The use of focus groups is PAGE 278 YOUNG CONSUMERS also well suited-for the study of adolescents, as many of them feel more enforceable and give more actionable answers when in the company of people their own age (Cello, 1996). The research project was presented to the staff of a high school in a major city in southern Brazil, chosen out of convenience because the researchers had access through personal contacts. Brazil has the seventh largest online population in the world (45. Million from work or home), and one of the most socially engaged on the Web (96. 0 per cent of users on social networking sites) (commerce, 2013). Internet use in the country has been growing at high rates (1 6 per cent in 201 2), largely due to the recent integration of residential broadband access beyond the large cities (cornered, 2013). By involving the teachers of the high school in the study, we were able to organize a group of students with wide experience of Internet use and social media.

Parents received written information about the study and were asked to give informed consent prior to the focus groups. All participants were assured of the anonymity of their replies from the outset. In total, a convenience sample of 30 adolescents aged between 14 and 17 years (17 girls and 13 boys) was obtained in this manner. Although there is no precise benefiting of age at which a person is considered adolescent, our sampling process followed approximately the range used by Chaplin and John (2005), who consider people aged between 13 and 18 years to be adolescents.

All participants of focus groups reported possessing cell phones and computers at home, besides being active users of SONS (such as Faceable and Rust) and instant messengers (such as Windows Live Messenger e Skips) – see Appendix. The participants were divided according to school grade and gender into four focus groups to produce a more comfortable atmosphere for the exchange of information. Dividing by grade may be considered more appropriate than by age because grade is a better discriminator of lifestyle (Chaplin and John, 2005; Cello, 1996).

For example, a 14-year-old in high school will bring different experiences to a group than a 14-year-old in eighth grade. The focus group meetings were conducted in a room designed for the purpose at the adolescents’ own school and lasted an average of 90 minutes. Conducting a focus group with teenagers requires following some rules to elicit the most productive discussion (Cello, 1996). We reassured the respondents that they id not need to raise their hands or be concerned about using appropriate language.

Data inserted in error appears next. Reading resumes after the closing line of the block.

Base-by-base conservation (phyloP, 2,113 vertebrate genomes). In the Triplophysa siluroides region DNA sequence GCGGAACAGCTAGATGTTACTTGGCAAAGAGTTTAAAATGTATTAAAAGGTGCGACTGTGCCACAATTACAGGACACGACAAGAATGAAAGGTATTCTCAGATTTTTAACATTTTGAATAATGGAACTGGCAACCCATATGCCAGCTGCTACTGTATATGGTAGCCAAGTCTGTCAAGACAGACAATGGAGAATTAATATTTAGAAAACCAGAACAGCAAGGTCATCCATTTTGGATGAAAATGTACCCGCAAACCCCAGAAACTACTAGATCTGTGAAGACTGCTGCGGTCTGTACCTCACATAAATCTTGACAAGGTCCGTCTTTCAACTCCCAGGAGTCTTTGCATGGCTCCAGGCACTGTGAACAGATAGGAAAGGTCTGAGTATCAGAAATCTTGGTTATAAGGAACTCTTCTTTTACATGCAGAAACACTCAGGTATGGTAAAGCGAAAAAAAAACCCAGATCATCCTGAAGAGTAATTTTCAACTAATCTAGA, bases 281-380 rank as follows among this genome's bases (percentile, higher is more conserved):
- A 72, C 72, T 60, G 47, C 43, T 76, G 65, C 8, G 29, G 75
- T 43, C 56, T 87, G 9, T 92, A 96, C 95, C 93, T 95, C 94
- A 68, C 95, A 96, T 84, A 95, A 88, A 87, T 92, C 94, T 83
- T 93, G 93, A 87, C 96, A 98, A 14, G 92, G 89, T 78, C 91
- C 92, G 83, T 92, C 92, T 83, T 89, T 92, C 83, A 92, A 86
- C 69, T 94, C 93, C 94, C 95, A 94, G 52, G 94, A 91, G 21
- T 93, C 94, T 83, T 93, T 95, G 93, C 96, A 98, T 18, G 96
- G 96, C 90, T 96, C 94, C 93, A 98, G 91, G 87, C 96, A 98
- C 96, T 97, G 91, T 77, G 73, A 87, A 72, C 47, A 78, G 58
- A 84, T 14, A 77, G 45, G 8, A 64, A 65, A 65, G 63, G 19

Moreover, the moderator’s role was limited to stimulating and guiding discussion. However, it was necessary periodically to call on some participants who were hesitant to speak up, asking them to contribute and reinforcing their productive comments. Discussion in the focus groups was guided by a semi-structured script designed to stimulate and catalyst the adolescents’ answers on the topics of interest (Table I). Topics were designed to cover a range of social media relevant to young people, not simply focus on a single technology.

This approach was adopted on the assumption that, given the widespread accessibility of various forms Of social media among young people, it would be more useful for the purposes of the study to explore the distinctions and associations which young users make between such media for their own ends, rather than being confined by existing categorization in the literature which classify different media according to their technological features. In this sense, this approach relates to the understanding of “polymeric” of Mindanao and Miller (2013). As mentioned, the research also included in-depth interviews.